The Syrian military is offering weapons to Christian and Armenian communities in cities (especially Aleppo) being fought over. If the minorities will form self-defense militias and keep rebels out, the army will not fire artillery at those neighborhoods.
The rebels are directing many of their guerilla attacks against artillery units and seeking to capture more heavy (12.7mm or larger) machine-guns, as these force aircraft to operate at higher altitudes and make their bombing operations much less accurate and effective. Sunni Arab nations are providing weapons to the rebels but not enough for all the Sunni men and teenagers who want to fight. France has admitted that it is providing non-lethal aid (radios, GPS, computers, medical supplies, and such). Everything has to be smuggled in, even though the rebels control many border crossings. The problem is that the army is strong enough to patrol wherever it wants, even though the troops are not numerous enough to hold a lot of territory. So the rebel supplies have to be moved carefully and slowly. The U.S. has been sending more intelligence and military training specialists to the Syrian border area in Turkey, to collect information and help the rebels get organized. The U.S. is also believed to be providing the rebels with intelligence on where the Syrian armed forces are deployed and what the Assad forces are planning.
Over the last two weeks the Israeli military has been improving security along its Syrian border. This involves adding better fencing and sensors as well as more robust shelters for border troops. The border has been quiet since 1973, but there is fear that some of the current fighting in Syria might spill over into Israel and the Israelis are preparing to deal with that. On the Syrian side the area along the Israeli border has not seen much violence so far and contains a population that has generally been loyal to the Assads.
Turkey is building more refugee camps for Syrians, in anticipation of the number of refugees tripling from 100,000 to 300,000 in the next few weeks. Turkey is continuing to resist NATO pressure to provide more aggressive aid to the Syrian rebels. Turkish leaders know that most Arabs still see Turks as a threat (after centuries of often harsh Turkish that only ended in 1918), so Turks "invading" Syria might have very serious blowback in the Arab world.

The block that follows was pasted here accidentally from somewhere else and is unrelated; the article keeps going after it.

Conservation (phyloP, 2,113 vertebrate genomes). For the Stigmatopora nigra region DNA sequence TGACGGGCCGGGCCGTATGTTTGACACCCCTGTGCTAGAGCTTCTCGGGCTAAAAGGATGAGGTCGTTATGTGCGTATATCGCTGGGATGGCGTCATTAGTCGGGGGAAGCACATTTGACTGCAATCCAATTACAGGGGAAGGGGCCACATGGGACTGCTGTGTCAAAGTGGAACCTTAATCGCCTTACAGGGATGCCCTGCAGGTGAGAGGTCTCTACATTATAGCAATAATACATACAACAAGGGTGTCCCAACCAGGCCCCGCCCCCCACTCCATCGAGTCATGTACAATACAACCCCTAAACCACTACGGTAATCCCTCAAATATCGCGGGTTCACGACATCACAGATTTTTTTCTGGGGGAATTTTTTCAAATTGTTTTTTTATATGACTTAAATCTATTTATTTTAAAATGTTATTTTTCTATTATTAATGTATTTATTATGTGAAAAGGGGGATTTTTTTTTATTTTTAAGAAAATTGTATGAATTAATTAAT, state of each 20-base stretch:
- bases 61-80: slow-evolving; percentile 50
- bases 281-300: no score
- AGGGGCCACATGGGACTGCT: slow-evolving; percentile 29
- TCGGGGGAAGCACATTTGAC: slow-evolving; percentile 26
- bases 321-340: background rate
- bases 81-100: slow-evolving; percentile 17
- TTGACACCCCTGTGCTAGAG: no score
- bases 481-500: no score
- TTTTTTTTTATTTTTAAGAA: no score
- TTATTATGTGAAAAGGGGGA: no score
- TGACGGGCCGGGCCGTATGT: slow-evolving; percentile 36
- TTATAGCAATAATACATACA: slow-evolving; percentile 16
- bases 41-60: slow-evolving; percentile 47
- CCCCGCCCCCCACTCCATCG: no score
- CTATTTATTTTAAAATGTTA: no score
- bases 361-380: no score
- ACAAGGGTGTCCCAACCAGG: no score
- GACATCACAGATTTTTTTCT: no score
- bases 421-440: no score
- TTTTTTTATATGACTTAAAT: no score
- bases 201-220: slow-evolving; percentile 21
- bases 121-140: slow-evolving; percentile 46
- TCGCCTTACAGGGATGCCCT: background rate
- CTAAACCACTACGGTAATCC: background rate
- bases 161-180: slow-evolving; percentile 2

Western intelligence agencies believe Syria has dispersed its chemical weapons arsenal (thousands of tons of bombs and shells filled with various nasty chemicals) to at least twenty temporary storage sites. This was to prevent any from being captured by rebels. Western nations are concerned that Islamic terror groups fighting for the rebels could get some of these chemical weapons and use them for attacks in the West. Islamic terror groups are believed responsible for the terrorist-type bombing operations against the Syrian army and government targets. There are also over a thousand Islamic radical gunmen operating with the rebels. The fanaticism of the Islamic radicals is appreciated but most of the rebels agree that they don't want the Islamic radical groups having too much power after the Assad's are ousted.
September 13, 2012: Outside Damascus there was a clash between Sunni rebels and a Shia militia near a Shia religious shrine. Sunni Islamic radicals try to destroy Shia shrines whenever possible because Sunni consider Shias, and many of their religious practices, heretical.